Global and Regional Implications of Biome Evolution on the Hydrologic Cycle and Climate in the NCAR Dynamic Vegetation Model | Land Portal

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October 2020
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© 2020 by the authors; licensee MDPI, Basel, Switzerland. This article is an open access article.

Vegetation influences climate by altering water and energy budgets. With intensifying threats from anthropogenic activities, both terrestrial biomes and climate are expected to change, and the need to understand land–atmosphere interactions will become increasingly crucial. We ran a climate model coupled with a Dynamic Global Vegetation Model (DGVM) to investigate the establishment of terrestrial biomes starting from a bareground scenario and how these biomes influence the climate throughout their evolution. Vegetation reaches quasi-equilibrium after ~350 years, and the vegetation establishment results in global increases in temperature (~2.5 °C), precipitation (~5.5%) and evapotranspiration as well as declines in albedo and sea ice volumes. In high latitude regions, vegetation establishment decreases albedo, causing an increase in global temperatures as well as a northward shift of the Intertropical Convergence Zone (ITCZ). Low latitude tropical afforestation results in greater evapotranspiration and precipitation, and an initial decrease in temperatures due to evaporative cooling.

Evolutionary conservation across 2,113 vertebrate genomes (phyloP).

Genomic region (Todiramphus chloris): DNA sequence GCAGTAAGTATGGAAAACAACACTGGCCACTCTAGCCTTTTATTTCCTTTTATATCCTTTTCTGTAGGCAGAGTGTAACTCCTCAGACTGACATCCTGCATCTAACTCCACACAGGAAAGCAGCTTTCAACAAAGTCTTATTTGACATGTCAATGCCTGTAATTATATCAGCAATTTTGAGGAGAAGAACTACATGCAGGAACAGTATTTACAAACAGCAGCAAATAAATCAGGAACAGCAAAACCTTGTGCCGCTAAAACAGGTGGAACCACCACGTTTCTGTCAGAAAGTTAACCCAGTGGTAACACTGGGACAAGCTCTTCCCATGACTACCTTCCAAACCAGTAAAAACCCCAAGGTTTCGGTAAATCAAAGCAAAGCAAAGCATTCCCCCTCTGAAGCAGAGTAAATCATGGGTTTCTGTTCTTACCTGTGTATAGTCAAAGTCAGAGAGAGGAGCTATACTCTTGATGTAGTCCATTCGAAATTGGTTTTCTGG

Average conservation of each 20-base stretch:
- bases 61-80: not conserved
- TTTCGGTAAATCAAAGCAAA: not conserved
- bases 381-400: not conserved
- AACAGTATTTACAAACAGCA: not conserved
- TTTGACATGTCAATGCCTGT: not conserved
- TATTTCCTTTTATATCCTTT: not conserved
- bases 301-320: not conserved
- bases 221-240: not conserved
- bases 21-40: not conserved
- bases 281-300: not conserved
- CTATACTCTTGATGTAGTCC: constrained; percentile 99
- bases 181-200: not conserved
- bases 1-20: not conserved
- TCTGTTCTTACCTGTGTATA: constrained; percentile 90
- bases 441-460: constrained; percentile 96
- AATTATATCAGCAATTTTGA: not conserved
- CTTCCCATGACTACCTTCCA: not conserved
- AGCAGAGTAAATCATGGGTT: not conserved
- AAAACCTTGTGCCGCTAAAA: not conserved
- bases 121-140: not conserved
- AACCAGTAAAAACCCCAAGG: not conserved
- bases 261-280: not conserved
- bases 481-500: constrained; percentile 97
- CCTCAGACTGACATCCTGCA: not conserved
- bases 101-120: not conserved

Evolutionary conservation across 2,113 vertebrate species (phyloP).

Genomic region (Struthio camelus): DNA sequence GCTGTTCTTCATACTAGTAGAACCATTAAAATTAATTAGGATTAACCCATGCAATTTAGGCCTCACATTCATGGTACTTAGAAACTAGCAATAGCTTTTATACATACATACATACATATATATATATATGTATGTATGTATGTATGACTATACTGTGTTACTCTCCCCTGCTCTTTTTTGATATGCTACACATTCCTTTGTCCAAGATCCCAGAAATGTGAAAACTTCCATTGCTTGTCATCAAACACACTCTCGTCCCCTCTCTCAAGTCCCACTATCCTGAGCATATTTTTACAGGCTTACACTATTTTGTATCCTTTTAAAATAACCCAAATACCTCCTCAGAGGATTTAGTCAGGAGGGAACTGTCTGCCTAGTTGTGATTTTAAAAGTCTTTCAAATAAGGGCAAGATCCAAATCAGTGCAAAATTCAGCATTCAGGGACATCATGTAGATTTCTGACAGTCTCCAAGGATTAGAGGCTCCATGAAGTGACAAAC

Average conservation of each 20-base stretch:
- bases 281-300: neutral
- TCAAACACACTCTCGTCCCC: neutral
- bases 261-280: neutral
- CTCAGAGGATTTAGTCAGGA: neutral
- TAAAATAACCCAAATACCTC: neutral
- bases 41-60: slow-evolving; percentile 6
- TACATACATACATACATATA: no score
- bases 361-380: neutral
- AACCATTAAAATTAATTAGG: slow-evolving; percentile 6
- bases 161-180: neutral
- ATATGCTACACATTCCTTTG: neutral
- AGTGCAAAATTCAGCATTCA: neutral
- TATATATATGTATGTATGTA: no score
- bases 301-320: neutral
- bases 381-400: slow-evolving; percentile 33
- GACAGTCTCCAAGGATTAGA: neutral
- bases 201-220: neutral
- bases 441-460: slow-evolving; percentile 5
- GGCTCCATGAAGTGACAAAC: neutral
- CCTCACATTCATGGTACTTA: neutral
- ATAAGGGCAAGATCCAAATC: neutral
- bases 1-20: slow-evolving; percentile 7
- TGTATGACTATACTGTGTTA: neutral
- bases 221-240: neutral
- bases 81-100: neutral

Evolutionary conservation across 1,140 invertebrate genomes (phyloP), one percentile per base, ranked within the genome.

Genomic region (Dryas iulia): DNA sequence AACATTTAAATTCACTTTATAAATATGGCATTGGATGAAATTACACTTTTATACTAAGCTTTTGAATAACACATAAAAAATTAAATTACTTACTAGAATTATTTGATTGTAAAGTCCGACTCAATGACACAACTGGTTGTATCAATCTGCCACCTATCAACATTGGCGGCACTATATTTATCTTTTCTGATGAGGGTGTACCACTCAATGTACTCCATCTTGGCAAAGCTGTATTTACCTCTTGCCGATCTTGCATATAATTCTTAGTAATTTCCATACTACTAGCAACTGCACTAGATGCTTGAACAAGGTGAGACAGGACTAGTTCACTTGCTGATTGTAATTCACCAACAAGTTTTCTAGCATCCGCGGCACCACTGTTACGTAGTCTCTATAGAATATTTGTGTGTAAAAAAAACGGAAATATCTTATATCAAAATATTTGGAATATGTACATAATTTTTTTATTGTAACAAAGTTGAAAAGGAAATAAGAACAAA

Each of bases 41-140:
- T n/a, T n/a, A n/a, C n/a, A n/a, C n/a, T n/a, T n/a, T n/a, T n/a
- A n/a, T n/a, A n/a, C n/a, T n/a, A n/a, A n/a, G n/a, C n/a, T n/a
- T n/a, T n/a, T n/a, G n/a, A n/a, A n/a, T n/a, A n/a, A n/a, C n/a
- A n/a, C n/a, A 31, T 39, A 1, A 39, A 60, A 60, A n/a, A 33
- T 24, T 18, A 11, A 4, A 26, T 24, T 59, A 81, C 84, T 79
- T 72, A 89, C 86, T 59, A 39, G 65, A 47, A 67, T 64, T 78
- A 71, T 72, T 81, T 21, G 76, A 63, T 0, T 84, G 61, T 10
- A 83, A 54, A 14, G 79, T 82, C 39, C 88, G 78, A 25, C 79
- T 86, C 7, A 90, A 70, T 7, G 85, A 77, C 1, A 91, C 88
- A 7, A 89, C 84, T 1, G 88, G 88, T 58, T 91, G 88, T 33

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Author(s), editor(s), contributor(s): 

Levey, Jessica
Lee, Jung-Eun


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